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June 22, 2003 [feather]
Relatively sincere

Writing in response to my post on the discomforts of academic relativism, Robert Bove argues that it's wrong to chalk up the academic humanities' problems to cynical careerism:

...a lot of the fads out there in academia are supported by well-meaning folk, who, though agnostics at best, and thereby inadequately armed to confront a hoary old enemy ... have been reacting to recent (19th century) utilitarian, mechanistic notions of what a university should beóand, it should go without saying, those same notions of what people should be. Disturbed by world systemsówhether mass corporate or mass science (the same thing, now, no?)óthey desperately want an ìidentityî that doesnít make them another cog or grommet. Who can blame them? Who can blame the sincere ones, that is, and not the cynics who play the identity game looking out for numero uno.

I agree that there is a great deal of sincerity and good intent out there. That's one reason why it's difficult to discuss this topic: if you want to be a fair commentator, you have to keep in mind that a great many of the people whose work you say is self-serving, short-sighted, and intellectually irresponsible are well-meaning, even deeply committed, scholars and teachers. But that doesn't mean they aren't fooling themselves, or being fooled by others, and that doesn't make them less responsible for recognizing when they or someone else substitutes trendy gimmicks for substantive scholarship and teaching. One of the hardest things to come to grips with about the academic humanities, in my opinion, is how much conviction people can bring to utterly bankrupt undertakings.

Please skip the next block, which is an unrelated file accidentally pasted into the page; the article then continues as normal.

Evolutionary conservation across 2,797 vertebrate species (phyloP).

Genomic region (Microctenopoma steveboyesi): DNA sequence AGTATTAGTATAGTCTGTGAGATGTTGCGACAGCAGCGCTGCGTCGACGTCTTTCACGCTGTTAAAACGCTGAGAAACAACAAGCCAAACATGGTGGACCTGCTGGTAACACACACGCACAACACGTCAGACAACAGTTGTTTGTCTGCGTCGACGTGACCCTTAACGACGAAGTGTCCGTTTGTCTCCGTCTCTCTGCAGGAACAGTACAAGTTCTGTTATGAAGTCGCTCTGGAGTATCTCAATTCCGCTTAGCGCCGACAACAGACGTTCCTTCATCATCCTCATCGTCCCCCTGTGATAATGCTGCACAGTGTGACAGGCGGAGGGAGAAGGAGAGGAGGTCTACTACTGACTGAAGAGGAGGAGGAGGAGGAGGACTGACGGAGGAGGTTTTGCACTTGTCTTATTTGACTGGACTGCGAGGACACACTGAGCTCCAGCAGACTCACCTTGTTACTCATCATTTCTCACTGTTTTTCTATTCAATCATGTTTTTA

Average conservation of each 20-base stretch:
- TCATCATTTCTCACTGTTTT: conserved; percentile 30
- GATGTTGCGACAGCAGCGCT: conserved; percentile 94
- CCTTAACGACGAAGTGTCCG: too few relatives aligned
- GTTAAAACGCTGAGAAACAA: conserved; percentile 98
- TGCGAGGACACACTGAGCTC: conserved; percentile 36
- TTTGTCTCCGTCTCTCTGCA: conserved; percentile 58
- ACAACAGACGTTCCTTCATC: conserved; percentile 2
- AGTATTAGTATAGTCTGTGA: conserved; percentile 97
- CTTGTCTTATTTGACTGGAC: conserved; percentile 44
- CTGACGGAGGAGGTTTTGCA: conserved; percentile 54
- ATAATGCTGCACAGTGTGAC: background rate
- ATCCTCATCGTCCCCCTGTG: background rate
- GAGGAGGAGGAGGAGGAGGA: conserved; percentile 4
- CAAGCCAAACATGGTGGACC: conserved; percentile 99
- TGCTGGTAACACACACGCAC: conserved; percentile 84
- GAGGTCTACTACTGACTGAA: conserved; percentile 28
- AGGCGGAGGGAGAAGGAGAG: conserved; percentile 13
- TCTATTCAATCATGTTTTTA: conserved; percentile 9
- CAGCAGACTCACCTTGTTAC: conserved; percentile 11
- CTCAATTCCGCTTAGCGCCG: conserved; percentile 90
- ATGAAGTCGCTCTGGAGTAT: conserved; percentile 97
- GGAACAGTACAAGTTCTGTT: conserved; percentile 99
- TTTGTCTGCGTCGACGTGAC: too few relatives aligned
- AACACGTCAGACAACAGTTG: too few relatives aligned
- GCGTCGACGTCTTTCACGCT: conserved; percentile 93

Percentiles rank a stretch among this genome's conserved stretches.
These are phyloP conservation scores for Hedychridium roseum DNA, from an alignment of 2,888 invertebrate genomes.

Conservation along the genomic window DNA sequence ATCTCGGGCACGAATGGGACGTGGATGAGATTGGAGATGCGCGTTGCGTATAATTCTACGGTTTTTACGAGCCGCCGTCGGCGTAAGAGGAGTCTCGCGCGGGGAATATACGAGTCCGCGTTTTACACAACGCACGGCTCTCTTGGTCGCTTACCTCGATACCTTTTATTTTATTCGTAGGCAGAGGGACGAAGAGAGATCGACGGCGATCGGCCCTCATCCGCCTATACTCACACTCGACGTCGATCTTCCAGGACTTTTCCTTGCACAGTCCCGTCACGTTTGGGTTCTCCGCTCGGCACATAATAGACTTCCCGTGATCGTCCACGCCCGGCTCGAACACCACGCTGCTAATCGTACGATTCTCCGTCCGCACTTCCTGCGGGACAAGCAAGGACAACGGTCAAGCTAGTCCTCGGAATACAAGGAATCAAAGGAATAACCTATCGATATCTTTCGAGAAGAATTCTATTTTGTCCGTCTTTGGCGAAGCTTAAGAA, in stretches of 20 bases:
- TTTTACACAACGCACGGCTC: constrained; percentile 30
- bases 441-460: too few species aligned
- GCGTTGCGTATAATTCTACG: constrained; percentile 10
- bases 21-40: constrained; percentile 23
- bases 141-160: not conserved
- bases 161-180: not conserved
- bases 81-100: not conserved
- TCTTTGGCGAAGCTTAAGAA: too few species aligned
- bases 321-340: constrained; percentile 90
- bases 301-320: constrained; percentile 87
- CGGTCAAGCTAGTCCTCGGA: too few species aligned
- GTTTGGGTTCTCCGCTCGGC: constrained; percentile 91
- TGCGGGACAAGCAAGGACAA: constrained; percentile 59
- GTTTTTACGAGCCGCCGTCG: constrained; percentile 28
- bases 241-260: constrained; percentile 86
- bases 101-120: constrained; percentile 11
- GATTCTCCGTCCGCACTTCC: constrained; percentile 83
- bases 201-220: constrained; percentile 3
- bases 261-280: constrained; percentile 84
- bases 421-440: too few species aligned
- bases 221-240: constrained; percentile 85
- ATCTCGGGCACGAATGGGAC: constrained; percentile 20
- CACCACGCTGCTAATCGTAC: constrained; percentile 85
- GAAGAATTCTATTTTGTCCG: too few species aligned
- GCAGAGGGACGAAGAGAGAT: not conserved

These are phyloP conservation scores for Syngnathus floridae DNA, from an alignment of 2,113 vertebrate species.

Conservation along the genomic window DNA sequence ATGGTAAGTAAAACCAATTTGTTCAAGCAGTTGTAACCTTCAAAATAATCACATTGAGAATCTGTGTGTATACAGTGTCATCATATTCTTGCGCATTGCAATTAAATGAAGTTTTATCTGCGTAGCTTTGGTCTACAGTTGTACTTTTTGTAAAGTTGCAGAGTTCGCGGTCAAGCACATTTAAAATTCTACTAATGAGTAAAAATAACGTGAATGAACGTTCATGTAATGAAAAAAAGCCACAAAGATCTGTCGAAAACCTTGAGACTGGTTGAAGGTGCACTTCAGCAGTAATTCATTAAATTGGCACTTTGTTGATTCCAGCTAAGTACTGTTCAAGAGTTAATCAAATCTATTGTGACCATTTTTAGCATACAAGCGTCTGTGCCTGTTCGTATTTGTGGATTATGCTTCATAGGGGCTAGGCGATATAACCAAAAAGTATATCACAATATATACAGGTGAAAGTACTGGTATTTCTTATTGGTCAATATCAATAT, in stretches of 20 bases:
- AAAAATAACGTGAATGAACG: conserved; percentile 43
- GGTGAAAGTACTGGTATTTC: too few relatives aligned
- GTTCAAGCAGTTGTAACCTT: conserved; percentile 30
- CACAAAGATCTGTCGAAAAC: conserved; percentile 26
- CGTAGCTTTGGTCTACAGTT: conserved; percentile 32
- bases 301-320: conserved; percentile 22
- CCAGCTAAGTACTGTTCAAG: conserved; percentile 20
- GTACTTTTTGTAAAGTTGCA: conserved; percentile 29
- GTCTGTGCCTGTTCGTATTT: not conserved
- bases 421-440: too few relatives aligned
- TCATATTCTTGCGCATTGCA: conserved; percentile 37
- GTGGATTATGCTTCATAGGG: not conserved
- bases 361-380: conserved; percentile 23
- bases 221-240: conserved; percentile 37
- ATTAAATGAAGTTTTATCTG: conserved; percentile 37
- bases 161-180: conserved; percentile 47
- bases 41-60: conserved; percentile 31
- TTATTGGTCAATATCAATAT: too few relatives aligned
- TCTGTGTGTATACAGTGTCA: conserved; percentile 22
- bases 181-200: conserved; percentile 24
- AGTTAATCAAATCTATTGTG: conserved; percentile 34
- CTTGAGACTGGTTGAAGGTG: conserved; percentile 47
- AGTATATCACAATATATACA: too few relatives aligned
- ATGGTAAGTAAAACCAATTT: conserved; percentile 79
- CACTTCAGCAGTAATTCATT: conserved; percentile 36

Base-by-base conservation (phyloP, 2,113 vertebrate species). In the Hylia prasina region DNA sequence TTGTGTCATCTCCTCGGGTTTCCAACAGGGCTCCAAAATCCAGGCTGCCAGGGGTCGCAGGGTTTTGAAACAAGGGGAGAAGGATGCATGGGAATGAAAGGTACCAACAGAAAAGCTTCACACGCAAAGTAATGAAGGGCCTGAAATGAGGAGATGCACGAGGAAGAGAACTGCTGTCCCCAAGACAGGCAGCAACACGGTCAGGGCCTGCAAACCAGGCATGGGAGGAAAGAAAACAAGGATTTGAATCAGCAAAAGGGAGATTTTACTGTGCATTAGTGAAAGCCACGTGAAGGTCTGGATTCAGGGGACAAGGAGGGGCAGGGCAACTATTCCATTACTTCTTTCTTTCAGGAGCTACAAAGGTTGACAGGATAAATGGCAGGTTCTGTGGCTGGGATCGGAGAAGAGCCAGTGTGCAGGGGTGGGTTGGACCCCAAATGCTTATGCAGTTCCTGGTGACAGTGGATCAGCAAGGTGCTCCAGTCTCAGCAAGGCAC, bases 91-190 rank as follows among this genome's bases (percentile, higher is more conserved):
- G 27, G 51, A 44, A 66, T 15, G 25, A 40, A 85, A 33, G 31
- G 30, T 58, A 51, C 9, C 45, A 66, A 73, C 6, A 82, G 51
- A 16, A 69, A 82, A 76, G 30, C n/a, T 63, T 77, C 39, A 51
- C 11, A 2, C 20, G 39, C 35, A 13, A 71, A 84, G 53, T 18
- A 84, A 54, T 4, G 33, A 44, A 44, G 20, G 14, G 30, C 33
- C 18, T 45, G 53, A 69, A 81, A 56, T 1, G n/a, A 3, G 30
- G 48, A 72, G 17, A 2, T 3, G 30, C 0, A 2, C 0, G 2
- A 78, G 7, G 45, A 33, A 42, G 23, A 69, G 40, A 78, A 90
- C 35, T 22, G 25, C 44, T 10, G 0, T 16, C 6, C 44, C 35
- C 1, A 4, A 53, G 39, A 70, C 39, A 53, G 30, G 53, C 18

Take a test case: Consider the inexperienced but passionately committed young graduate student, about to embark on her dissertation. She is enrolled in a Ph.D. program in English literature, but for one reason and another (the zeitgeist of her field being one of them), she determines that she will not devote her thesis work to literary study, but to theorizing the cultural construction of the human body. With her advisors' encouragement and praise, she proceeds to write a book-length manuscript on the discourse of disease in nineteenth-century England. She tells herself that this is legitimate because, having read her Foucault and her Derrida, she knows that "textuality" is her real subject matter, and that it would be artificial and theoretically unsophisticated to confine herself strictly to literary texts. She also knows that for her dissertation to mean much to anyone, it must attempt to present an argument about how Victorian culture came into being and what its political dimensions were: sticking to novels and poems won't let her do that, but expanding her purview to include medical writing, newspaper reports, ads and cartoons, early anthropology, conduct books, public health reports, and even circus broadsides will.